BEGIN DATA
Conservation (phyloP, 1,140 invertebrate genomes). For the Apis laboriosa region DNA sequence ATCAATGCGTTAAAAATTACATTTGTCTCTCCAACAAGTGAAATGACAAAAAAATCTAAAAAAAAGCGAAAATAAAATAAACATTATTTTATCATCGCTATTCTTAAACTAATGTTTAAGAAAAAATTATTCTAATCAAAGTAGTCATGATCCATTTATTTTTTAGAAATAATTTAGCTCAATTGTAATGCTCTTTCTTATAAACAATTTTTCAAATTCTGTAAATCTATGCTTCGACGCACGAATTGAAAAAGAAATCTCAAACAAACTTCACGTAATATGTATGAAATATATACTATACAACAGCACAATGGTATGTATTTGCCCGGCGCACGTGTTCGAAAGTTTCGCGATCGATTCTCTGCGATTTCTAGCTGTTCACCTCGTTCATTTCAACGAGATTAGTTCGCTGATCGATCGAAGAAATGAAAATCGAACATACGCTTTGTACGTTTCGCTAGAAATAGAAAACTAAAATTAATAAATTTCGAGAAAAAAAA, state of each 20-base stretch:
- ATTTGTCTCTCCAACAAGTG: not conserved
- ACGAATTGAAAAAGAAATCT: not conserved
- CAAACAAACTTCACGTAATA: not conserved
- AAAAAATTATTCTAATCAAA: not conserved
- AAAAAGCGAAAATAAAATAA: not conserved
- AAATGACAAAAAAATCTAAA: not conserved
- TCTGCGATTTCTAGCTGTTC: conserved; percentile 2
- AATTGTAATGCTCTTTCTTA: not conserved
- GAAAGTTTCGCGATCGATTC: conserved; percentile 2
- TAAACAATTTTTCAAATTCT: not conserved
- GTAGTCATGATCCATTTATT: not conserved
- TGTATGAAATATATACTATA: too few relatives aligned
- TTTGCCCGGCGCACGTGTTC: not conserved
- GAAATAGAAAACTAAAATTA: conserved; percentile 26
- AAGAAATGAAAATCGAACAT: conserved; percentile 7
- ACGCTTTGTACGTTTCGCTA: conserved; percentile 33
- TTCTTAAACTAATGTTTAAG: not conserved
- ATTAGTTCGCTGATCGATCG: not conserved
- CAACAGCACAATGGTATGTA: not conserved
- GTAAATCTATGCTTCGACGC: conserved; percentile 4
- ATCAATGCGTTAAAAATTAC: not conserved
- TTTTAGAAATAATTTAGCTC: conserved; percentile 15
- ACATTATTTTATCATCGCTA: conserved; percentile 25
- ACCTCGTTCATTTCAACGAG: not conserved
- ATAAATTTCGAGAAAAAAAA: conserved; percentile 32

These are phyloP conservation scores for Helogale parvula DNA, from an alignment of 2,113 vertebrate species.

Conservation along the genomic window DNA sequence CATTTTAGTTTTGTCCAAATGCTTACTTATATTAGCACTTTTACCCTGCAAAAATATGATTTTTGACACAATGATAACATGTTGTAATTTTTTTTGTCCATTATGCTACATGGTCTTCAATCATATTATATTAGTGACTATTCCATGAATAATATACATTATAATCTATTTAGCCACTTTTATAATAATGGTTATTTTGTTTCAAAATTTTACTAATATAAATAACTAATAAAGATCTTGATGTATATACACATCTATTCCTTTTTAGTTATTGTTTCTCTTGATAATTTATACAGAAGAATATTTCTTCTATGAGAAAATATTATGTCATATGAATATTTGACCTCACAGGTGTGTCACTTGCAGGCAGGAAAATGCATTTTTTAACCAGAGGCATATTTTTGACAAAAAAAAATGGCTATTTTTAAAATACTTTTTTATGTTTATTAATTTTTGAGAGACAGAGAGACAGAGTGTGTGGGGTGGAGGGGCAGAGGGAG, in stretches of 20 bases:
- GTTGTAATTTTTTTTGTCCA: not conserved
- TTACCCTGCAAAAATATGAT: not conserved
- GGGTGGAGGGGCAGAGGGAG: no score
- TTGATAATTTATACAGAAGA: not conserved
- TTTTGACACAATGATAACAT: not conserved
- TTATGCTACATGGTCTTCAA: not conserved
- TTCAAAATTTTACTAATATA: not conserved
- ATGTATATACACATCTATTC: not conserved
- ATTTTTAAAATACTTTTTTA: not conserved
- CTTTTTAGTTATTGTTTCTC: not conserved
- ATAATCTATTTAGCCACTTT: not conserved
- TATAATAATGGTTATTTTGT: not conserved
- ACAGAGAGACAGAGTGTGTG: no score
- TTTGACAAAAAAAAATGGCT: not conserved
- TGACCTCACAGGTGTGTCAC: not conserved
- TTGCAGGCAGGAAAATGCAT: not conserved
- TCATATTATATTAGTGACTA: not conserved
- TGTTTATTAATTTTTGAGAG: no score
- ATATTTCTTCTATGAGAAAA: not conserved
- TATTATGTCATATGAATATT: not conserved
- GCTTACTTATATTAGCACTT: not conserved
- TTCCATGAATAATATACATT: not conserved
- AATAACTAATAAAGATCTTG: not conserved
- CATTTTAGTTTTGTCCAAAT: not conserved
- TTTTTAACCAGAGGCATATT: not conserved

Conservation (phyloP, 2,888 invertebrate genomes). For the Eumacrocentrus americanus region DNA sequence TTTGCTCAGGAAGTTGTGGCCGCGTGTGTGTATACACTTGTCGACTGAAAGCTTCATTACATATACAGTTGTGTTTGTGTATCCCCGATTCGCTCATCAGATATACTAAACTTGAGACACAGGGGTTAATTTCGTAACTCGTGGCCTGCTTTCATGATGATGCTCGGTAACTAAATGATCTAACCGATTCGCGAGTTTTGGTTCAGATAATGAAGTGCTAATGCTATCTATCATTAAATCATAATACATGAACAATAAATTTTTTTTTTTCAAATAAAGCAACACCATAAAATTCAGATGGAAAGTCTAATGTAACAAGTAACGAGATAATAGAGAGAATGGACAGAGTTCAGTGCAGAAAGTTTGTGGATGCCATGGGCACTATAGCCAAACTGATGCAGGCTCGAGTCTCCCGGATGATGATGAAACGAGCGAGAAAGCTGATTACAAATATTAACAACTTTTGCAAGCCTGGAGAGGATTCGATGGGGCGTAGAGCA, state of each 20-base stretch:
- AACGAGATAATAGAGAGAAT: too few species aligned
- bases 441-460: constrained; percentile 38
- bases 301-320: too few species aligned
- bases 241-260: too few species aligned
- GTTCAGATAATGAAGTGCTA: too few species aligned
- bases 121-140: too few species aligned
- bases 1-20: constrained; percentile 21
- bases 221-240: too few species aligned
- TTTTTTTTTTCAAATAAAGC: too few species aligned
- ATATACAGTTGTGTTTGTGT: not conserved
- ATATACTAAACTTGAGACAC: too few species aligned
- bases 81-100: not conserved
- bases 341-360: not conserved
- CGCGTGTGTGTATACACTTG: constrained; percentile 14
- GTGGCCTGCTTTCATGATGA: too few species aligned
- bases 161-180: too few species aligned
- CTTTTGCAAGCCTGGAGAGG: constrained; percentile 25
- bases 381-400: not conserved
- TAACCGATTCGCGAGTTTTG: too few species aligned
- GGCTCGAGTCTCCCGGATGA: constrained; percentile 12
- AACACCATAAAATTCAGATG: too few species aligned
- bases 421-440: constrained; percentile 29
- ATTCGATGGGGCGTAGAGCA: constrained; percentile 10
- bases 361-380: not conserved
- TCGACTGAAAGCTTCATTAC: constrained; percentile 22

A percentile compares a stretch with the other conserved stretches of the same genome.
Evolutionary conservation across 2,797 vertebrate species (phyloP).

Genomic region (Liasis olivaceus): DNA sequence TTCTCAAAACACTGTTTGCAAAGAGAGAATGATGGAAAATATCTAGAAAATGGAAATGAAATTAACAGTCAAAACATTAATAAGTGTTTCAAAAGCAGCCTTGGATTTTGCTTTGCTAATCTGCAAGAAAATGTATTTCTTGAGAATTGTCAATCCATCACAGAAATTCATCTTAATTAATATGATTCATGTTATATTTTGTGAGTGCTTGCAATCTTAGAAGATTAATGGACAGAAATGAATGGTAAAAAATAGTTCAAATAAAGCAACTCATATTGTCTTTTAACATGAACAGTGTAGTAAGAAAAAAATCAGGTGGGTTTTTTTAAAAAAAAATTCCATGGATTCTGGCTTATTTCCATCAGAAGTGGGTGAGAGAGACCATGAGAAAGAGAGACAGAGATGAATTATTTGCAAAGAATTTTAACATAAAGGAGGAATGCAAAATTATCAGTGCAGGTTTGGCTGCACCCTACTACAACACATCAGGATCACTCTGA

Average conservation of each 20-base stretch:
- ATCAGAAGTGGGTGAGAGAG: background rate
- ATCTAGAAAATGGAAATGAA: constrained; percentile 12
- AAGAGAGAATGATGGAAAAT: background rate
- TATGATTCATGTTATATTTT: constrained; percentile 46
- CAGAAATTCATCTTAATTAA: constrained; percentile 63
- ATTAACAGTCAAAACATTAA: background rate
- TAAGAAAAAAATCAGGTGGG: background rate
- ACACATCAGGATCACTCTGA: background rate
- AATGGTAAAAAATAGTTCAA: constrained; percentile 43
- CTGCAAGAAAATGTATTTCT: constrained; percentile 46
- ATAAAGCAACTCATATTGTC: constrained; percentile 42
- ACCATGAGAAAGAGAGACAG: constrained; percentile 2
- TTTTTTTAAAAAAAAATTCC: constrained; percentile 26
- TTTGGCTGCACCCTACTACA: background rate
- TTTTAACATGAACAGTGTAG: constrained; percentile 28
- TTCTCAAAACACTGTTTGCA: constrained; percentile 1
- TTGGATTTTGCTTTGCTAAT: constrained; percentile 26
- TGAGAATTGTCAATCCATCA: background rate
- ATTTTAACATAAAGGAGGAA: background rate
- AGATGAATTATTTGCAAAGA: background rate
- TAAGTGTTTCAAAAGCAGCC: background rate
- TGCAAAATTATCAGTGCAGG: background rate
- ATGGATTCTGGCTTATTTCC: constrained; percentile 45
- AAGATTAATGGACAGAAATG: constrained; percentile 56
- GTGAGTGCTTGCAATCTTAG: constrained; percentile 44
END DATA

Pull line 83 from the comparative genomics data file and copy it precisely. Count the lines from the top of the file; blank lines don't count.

Average conservation of each 20-base stretch: